Engaging in demanding activity (posing challenges to excel at something or achieve a goal through physical activity, schoolwork or improving oneself); developing self-reliance and optimism (direct efforts to be more organized and in charge of the situation, as well as to think positively); developing social support (helping others solve problems, talking to friends, apologizing); seeking diversions (efforts to keep busy and engage in relatively sedate activities such as sleeping, watching TV or reading); solving family problems (working out difficult issues with family members and having joint activities with the family); seeking spiritual support (focused on religious behaviours such as praying, going to church or talking to clergy); investing in close friendships (seeking closeness and understanding from a peer); use of humour (not taking the situation too seriously by joking or making ‘light’ of it); seeking professional support (getting help and advice from a professional such as a counsellor or teacher about problems); relaxing (ways to reduce tension such as daydreaming, listening to music or cycling); ventilating feelings (expression of frustration and tension through yelling, blaming others, making mean comments, and complaining to friends or family); and avoiding problems (use of substances as a way to escape, or avoiding persons or issues that cause problems). The instrument was translated to Arabic language and was previously used in Gaza Strip.30

Study Procedure

Data was collected by 4 trained social workers and community mental health workers with previous experiences in data collection in similar projects (2 males and two females). They were trained by the consultant and project assistant on questionnaires of the study. Data collectors were provided with a prepared list of 10 schools names (6 from governmental sector and 4 from UNRWA) with number of children according to age and sex. They were permitted to enter the schools after getting permission from UNRWA and Ministry of Education (MoE) in Gaza and then they met the Rafah directors to give permission to the school head teachers to enter the schools. Children were randomly selected by choosing one class according to age from the registration book of the class. We obtained by a written agreement from the Ministry of Education and UNRWA education department to do the work in schools. A covering for each child  was send to parents explaining the aim of the study and about their right not to participate with their children in study and ask them to sign the letter and send it back to school with children if they agree to participate with their children in the study.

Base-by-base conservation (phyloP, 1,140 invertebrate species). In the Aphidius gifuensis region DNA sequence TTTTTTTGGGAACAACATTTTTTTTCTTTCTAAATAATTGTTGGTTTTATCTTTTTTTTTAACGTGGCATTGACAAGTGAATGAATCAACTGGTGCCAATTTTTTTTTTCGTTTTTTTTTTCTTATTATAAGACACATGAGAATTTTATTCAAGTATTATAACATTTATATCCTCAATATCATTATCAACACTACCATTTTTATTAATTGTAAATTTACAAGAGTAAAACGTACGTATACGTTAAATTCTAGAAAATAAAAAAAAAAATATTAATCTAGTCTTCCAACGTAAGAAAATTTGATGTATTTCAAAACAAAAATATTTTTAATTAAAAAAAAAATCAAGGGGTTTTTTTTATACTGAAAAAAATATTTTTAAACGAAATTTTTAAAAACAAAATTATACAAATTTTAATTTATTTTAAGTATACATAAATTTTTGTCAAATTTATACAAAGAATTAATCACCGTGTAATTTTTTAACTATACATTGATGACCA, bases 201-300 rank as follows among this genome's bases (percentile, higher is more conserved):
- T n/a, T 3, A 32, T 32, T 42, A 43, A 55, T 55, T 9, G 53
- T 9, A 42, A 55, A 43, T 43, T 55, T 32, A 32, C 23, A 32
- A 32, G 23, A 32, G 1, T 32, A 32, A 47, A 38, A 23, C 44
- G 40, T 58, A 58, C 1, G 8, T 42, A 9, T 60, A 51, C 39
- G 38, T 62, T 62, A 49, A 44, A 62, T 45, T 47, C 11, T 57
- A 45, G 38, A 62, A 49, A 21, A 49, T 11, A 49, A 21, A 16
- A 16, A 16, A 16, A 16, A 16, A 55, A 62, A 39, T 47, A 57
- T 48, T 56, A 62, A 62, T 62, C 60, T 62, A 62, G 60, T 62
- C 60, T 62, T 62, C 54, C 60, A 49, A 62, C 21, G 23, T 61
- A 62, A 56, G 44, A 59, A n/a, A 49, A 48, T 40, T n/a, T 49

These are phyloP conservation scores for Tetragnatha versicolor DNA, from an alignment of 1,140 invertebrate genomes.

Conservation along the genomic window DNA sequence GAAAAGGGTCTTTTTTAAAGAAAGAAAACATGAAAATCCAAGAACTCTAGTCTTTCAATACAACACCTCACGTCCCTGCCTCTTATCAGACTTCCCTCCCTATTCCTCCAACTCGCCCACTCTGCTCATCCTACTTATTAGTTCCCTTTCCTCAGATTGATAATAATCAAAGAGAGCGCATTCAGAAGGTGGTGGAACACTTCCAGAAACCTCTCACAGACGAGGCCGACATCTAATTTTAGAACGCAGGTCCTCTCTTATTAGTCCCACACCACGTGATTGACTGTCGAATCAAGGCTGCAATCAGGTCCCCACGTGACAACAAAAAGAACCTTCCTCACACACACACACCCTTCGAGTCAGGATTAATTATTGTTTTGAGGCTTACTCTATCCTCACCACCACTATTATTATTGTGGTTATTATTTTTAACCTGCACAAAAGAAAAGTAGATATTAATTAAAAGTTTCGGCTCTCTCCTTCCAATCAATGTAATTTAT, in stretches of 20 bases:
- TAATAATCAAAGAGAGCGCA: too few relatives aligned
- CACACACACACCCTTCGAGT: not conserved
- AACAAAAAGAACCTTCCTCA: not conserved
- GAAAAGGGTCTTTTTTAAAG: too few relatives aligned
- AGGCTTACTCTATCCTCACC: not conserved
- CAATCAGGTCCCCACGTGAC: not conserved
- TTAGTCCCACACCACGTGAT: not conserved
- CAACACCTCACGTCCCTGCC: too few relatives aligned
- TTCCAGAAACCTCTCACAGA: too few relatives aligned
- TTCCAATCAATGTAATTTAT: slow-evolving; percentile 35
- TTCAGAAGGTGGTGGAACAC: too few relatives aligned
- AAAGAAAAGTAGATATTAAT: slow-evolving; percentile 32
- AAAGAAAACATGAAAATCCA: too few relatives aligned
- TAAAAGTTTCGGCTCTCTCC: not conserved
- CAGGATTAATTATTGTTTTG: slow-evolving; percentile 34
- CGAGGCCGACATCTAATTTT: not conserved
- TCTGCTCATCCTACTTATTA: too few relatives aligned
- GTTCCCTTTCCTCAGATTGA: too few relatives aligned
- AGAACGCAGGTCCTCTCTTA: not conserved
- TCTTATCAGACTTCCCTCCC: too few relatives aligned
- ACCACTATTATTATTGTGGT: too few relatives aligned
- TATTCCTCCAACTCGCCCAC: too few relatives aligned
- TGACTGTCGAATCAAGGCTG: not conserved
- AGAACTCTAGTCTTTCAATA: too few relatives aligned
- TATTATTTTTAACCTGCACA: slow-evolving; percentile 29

Statistical  Analysis

After the collected data was entered into the system using SPSS (SPSS win, Ver 20) for data entry and analysis and the validity and reliability of the instruments using split half method and Cronbach’s alpha equation. Descriptive statistics and frequencies were used to present the data patterns for the whole sample. Gender subgroups were compared on questionnaire continuous scores by two-tailed t-test. The association between exposure to trauma and violence and faction war and PTSD symptoms (CPTSD-RI), SDQ parents, teachers, and self, anxiety, coping strategy was investigated by a series of vicariate regression analysis. Finally, the interaction between exposure to trauma and each coping strategy was also included.

RESULTS

Sociodemographic Data

From a total of 317 children, parents and teachers responded to our study. The sample consisted of 161 boys which represented 50.8% and 156 girls which represented 49.2% of the student population. The children aged between 9-16 years recorded a mean age 12.51 (SD=2.2).

The boys’ mean age was 12.66 years (SD=2.1), and the girls’ mean age was 12.38 (SD=2.28). Palestinian families consisted of large number of children, as 99 (31.2%) had 4 or less children, 129 families (40.7%) had 5-7 children, and 89 families (28.1%) had 8 or more children. Two hundreds and four children (64.4%) lived in the city, 80 (25.2%) lived in refugee camps, and 33 children (10.4%) lived in villages.

The majority of families (188, or 59.3%) had a very low monthly income of less than $289, 67 families (21.1%) had an income of $ 290-481, 38 families (12%) had a monthly income of more than $ 482-722, and 24 families (7.6%) had a monthly income of more than $ 723 (Table 2).

Table 2: Sociodemographic Characteristic of the Study Sample (N=317).
No %
Sex
Male 161 50.8
Female 156 49.2
Age aged from 9-16 years with mean age 12.51 (SD=2.2)
Place of residence
City 204 64.4
Camp 80 25.2
Village 33 10.4
No of siblings
4 and less 99 31.2
5-7 siblings 129 40.7